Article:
Hangzhou keen to wow G-20 visitors

Hangzhou marked the start of a 100-day countdown to the G-20 summit with a launch event at Huanglong Stadium yesterday. China holds the G-20 presidency this year and will host the meeting in September.
Hangzhou marked the start of a 100-day countdown to the G-20 summit with a launch event at Huanglong Stadium yesterday. China holds the G-20 presidency this year and will host the meeting in September.PHOTO: XINHUA

Massive facelift part of long-term planning and will transform city, lift lives: Party boss

HANGZHOU • The massive facelift and infrastructure expansion of Hangzhou ahead of the Group of 20 (G-20) summit is part of long-term planning for the scenic city, said its Communist Party boss yesterday.

Mr Zhao Yide said investments in infrastructure and venues for the event were in line with the city's budget. "Every penny is being counted as we prepare for the summit," he told reporters at a media briefing.

"We are routinely making sure we are being thrifty and frugal in every aspect of the preparation work."

He would not reveal the total budget. Earlier reports said Hangzhou's fiscal spending is expected to reach 125 billion yuan (S$26 billion) this year.

"We will use this opportunity to take the development of the city to the next stage," said Mr Zhao.

He added that the investment would transform Hangzhou into a modern city and improve people's lives, reported the South China Morning Post.

The summit will run for two days starting on Sept 4 and will be attended by the leaders of the world's top 20 economies. It is the first time that China is hosting the event.

The city, which has nine million residents, has mobilised more than 760,000 volunteers to serve the summit. Many of them are retired or elderly people who will be members of street security patrol teams, according to Xinhua news agency.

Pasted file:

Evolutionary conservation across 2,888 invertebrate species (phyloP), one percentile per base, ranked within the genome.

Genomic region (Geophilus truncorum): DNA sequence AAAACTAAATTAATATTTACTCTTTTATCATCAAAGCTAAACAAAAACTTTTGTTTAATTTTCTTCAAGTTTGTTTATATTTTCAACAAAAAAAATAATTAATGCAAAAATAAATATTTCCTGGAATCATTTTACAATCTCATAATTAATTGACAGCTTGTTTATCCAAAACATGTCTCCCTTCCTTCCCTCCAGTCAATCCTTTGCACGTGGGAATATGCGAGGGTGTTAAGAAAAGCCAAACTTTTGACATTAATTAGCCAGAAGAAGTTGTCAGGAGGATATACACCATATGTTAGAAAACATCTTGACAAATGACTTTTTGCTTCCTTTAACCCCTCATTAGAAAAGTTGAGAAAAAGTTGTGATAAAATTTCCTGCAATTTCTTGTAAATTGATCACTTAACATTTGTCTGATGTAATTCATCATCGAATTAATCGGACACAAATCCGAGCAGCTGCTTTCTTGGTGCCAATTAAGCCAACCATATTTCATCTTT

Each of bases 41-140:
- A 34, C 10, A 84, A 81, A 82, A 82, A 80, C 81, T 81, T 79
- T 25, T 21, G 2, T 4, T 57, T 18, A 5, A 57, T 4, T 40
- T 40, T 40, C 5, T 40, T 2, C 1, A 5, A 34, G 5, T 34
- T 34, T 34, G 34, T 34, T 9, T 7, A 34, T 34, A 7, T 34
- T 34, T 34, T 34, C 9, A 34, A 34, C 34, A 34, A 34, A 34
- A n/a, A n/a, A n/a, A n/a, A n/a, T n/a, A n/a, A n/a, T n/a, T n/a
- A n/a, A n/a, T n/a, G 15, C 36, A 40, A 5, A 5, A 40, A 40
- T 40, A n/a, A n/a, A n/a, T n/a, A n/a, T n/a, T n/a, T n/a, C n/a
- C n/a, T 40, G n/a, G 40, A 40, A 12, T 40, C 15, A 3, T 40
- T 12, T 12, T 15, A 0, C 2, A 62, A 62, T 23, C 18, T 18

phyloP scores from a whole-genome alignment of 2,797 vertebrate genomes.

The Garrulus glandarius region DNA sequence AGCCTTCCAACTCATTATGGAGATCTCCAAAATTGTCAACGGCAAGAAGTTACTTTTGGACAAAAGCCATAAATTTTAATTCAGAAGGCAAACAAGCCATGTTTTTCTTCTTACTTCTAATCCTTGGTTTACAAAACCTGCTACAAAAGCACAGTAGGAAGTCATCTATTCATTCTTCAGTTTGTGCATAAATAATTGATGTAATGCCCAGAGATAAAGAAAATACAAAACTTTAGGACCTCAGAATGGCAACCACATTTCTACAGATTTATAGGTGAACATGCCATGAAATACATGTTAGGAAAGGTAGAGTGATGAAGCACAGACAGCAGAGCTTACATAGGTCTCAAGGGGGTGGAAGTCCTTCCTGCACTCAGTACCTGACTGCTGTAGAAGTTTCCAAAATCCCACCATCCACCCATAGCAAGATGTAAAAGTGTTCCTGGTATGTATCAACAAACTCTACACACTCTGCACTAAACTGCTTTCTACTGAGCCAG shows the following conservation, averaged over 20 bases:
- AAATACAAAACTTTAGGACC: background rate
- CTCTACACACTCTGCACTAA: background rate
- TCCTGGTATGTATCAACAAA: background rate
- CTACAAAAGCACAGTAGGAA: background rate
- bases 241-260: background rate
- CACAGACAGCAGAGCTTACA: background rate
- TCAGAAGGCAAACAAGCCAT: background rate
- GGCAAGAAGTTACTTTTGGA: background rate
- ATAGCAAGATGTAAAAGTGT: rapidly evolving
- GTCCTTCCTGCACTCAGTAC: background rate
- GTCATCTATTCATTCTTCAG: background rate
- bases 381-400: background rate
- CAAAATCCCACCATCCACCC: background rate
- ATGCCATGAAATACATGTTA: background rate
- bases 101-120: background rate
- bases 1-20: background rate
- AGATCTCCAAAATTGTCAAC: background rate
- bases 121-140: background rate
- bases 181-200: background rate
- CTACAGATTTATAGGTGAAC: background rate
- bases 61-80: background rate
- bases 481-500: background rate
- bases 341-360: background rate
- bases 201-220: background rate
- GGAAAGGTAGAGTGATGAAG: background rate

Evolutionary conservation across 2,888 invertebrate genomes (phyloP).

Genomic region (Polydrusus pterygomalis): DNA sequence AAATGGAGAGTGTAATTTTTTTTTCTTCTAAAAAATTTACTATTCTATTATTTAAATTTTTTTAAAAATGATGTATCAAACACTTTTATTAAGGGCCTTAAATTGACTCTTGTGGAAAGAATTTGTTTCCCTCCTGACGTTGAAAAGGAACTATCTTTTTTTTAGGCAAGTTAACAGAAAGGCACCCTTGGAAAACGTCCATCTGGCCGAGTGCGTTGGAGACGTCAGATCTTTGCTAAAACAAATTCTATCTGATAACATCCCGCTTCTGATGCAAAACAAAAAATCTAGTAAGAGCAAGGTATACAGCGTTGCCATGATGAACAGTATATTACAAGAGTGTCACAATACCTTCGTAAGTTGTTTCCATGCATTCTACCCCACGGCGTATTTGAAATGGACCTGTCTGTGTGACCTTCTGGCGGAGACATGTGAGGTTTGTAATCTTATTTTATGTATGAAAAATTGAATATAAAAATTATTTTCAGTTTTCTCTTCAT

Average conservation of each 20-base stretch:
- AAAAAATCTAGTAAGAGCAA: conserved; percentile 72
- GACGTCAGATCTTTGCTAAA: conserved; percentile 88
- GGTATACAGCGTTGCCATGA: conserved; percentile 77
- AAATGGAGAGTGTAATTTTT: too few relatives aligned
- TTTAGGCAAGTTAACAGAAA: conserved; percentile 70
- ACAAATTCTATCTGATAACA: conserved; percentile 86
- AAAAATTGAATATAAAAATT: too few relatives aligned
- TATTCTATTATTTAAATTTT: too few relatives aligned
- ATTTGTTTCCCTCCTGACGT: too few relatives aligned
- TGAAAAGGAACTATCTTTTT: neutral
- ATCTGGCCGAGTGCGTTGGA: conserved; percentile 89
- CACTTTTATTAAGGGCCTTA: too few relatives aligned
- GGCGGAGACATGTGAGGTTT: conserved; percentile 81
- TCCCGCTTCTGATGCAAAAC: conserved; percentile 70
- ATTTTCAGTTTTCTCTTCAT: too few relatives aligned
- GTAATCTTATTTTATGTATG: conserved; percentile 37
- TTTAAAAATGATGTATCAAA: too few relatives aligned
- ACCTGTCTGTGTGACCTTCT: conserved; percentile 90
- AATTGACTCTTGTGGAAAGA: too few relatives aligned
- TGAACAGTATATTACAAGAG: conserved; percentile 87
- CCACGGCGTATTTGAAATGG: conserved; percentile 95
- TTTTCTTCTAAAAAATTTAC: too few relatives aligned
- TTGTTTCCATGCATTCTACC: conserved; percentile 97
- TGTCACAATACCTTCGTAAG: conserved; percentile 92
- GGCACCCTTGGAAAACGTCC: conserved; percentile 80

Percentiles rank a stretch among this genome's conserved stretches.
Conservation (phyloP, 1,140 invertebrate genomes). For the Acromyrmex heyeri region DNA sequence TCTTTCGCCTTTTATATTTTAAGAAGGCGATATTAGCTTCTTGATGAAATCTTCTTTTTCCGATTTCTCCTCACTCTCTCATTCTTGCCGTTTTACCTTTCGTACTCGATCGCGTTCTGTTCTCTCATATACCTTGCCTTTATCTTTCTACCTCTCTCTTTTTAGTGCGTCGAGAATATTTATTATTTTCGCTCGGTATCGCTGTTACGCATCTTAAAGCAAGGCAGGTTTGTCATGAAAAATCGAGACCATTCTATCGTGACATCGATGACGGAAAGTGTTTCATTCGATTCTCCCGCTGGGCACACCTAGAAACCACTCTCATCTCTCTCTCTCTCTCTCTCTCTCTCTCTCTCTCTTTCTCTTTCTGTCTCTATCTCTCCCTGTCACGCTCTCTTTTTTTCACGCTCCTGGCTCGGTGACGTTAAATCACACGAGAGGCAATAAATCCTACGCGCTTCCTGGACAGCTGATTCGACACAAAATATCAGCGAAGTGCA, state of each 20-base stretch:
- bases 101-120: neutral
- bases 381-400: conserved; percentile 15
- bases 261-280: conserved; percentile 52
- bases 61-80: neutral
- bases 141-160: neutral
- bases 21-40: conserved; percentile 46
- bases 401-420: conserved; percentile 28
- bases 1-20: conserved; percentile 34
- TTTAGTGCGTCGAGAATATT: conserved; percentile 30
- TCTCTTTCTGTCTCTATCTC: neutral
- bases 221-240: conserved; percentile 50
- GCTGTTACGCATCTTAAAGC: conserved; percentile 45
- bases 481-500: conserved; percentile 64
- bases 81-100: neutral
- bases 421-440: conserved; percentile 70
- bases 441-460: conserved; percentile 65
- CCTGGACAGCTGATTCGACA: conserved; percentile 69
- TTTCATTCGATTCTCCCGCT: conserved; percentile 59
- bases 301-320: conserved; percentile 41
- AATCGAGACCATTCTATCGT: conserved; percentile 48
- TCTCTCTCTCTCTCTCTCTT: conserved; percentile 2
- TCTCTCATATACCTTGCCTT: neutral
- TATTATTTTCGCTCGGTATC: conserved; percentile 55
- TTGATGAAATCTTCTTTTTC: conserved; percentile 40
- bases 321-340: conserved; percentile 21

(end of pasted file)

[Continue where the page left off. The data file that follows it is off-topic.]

Hangzhou resident Kong Shengdong said many older locals are busy learning some simple English phrases so they can help foreigners with directions.

The city has also prepared a fleet of 100 saloon cars specially for the summit. Behind the wheels will be veteran English-speaking taxi drivers with first-aid skills.

Yesterday marked the start of a 100-day countdown to the summit. More than 5,000 staff and volunteers attended the countdown launch event at Huanglong Stadium.

More than 650 infrastructure renovation projects - covering environmental treatment, airport expressways and hotels for state guests - are expected to be completed by the end of next month, three months ahead of the summit opening.

Nearby Huzhou city has shut down 230 limestone mines to ensure cleaner air for the event.

Hangzhou, home to e-commerce giant Alibaba and robot maker Siasun, became the 10th Chinese city to see its gross domestic product (GDP) surpass 1 trillion yuan last year. In the first quarter of this year, its GDP topped 221.4 billion yuan, up 10.3 per cent year-on-year.

From a more strategic point of point, the city is a potent symbol of China's rise and of its ambitions. Hangzhou was the terminus of the Silk Road eight centuries ago.

Foreign Minister Wang Yi said at a press briefing on preparations for the meeting that China plans to invite more developing countries to the summit, reported Xinhua.

A version of this article appeared in the print edition of The Straits Times on May 28, 2016, with the headline 'Hangzhou keen to wow G-20 visitors'. Print Edition | Subscribe